‘Because it’s not the state’s money it’s your money.’
In his first big speech to the Tory conference – watched by Boris Johnson – the Chancellor gave an impassioned justification of his ‘plan’ for the UK’s recovery
Mr Johnson seemed delighted by the speech, which tried to set out a vision for how the Tories would handle the aftermath of the coronavirus crisis and Brexit
Mr Sunak tried to quell rising anxiety about imposing the highest sustained tax burden on the economy by vowing that taxes will be slashed again once the crisis is past
Mr Sunak and Mr Johnson have been putting on a show of unity after signs of tensions over spending commitments
Alarm bells for Boris as poll shows Tory support down in Red Wall seats
Alarm bells were ringing for
The in-depth YouGov research found backing for the Tories has plunged by seven points since the 2019 election.
They are now only marginally ahead of Labour in 50 crucial battleground seats across the North, Midlands and Wales, on 41 per cent to 40 per cent.
Using the MRP model that performed well in the last two elections, the experts concluded that Mr Johnson could lose 18 of the constituencies if an election was held immediately, and a further 14 were too close to call.
That would reduce his Commons majority to 44 – still enough for a functional government but a significant fall from the current 80.
Mr Sunak was introduced by one of the beneficiaries of the KickStart programme to get young people into jobs.
And he insisted that was the kind of initiative that would address the root causes of poor living standards and poverty.
‘Tackling the cost of living isn’t just a political sound bite, it’s one of the central missions of this Conservative government,’ he said.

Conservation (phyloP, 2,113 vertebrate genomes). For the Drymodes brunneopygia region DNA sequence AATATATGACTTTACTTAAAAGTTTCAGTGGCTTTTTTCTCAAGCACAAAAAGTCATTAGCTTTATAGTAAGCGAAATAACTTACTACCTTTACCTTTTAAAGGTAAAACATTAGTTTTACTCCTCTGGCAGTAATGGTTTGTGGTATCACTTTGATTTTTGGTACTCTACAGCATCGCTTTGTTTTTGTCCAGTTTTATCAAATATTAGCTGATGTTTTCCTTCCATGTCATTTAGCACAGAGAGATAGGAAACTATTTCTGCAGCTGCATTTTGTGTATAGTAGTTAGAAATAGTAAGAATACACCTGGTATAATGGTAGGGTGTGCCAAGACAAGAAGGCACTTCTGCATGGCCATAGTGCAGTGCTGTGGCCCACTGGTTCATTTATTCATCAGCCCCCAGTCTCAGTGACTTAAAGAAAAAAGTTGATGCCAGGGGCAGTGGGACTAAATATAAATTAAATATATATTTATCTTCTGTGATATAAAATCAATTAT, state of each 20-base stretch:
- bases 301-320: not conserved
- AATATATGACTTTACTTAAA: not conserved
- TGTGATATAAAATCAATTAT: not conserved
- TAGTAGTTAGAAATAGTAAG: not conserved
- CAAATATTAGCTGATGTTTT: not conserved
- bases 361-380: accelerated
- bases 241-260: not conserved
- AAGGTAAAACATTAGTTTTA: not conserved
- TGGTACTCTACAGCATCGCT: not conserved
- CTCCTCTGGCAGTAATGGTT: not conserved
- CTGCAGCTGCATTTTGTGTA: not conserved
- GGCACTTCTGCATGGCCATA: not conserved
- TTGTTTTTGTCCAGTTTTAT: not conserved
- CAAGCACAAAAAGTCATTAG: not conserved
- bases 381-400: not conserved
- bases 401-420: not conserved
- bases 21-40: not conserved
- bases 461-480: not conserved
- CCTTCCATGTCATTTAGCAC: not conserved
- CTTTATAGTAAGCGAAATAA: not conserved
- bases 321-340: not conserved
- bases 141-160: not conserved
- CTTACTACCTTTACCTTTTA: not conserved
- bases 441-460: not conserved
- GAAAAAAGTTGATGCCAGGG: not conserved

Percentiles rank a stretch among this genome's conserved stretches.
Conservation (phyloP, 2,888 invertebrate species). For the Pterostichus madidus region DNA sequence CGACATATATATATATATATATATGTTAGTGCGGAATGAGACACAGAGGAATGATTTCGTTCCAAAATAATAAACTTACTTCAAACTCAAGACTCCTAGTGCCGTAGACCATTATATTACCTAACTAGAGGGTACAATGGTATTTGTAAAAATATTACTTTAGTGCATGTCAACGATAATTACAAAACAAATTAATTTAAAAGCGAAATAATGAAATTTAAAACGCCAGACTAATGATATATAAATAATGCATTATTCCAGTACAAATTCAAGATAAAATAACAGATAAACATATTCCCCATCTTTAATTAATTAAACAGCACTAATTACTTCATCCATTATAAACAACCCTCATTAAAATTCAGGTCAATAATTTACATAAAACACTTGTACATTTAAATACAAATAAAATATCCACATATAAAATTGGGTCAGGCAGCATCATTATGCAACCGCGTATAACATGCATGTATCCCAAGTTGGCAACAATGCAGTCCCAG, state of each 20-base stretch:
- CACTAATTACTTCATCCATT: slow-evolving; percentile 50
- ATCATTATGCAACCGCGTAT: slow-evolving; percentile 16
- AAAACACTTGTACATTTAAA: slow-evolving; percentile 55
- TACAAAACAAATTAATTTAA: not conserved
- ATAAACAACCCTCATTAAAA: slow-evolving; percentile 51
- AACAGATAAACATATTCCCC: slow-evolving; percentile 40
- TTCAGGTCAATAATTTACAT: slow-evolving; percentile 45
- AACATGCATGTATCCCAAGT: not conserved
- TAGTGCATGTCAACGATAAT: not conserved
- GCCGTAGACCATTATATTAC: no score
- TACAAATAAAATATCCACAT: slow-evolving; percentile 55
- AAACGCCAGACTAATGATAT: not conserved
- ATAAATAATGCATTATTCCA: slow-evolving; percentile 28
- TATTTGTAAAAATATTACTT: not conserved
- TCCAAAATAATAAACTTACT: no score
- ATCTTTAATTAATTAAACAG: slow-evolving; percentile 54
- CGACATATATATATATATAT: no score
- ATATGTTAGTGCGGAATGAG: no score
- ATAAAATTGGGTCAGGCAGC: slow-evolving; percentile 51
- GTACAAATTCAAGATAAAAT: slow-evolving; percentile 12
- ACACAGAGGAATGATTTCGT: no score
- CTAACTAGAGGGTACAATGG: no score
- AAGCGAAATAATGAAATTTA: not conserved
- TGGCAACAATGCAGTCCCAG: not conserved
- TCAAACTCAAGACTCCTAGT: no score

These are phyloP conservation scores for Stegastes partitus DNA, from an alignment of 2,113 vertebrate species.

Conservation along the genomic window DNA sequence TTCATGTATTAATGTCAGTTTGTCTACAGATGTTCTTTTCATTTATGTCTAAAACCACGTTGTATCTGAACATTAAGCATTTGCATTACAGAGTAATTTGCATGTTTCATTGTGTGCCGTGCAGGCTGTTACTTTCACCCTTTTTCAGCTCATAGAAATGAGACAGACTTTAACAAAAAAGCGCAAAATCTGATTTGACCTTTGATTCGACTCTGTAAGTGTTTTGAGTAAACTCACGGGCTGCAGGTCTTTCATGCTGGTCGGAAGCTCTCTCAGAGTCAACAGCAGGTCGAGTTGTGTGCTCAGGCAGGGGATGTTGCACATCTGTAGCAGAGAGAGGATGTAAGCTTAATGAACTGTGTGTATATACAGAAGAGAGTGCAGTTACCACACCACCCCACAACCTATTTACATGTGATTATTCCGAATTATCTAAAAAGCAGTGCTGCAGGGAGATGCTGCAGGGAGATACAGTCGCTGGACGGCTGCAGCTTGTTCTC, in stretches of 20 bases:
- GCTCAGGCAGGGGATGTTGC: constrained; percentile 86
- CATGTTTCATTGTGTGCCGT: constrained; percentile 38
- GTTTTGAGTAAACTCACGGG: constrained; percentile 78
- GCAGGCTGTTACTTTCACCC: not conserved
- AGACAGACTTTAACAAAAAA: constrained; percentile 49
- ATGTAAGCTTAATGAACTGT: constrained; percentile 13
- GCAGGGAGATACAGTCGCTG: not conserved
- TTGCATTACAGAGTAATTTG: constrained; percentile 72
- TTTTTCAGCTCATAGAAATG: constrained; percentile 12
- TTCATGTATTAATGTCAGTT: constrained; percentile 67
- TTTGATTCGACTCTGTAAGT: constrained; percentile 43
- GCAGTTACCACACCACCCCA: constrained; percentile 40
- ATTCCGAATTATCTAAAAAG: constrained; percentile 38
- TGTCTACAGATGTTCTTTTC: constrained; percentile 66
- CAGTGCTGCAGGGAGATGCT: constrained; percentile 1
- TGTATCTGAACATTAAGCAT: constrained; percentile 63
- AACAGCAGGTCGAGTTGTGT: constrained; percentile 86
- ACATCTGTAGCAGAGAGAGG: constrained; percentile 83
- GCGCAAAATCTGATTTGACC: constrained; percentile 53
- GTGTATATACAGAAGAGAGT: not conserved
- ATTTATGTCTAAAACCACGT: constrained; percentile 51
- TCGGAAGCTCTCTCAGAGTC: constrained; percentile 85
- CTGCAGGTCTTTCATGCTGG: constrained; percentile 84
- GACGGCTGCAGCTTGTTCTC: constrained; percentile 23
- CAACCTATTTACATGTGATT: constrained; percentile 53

‘Is the answer to their hopes and dreams just to increase their benefits?
‘Is the answer to tell that young family, the economic system is rigged against you, and the only way you stand a chance is to lean ever more on the state?
Mr Sunak said more handouts from the government was the ‘essence of the Labour answer’.
‘I believe that the only sustainable route out of poverty comes from having a good job,’ he said.
‘It’s not just the pounds it puts in your pocket, it’s the sense of worth and self-confidence it gives you.’
In a round of interviews earlier, Mr Sunak was asked repeatedly about whether he would approve further tax increases, including a hike to council tax to help fund social care after a warning from local authorities.
The Chancellor sidestepped as he was grilled about the prospect of increasing the levy local authorities can charge, or allowing them to increase the level without holding a referendum.
But he also determinedly refused to kill off speculation that the government has pencilled in a tax cut for before the election if the economy recovers.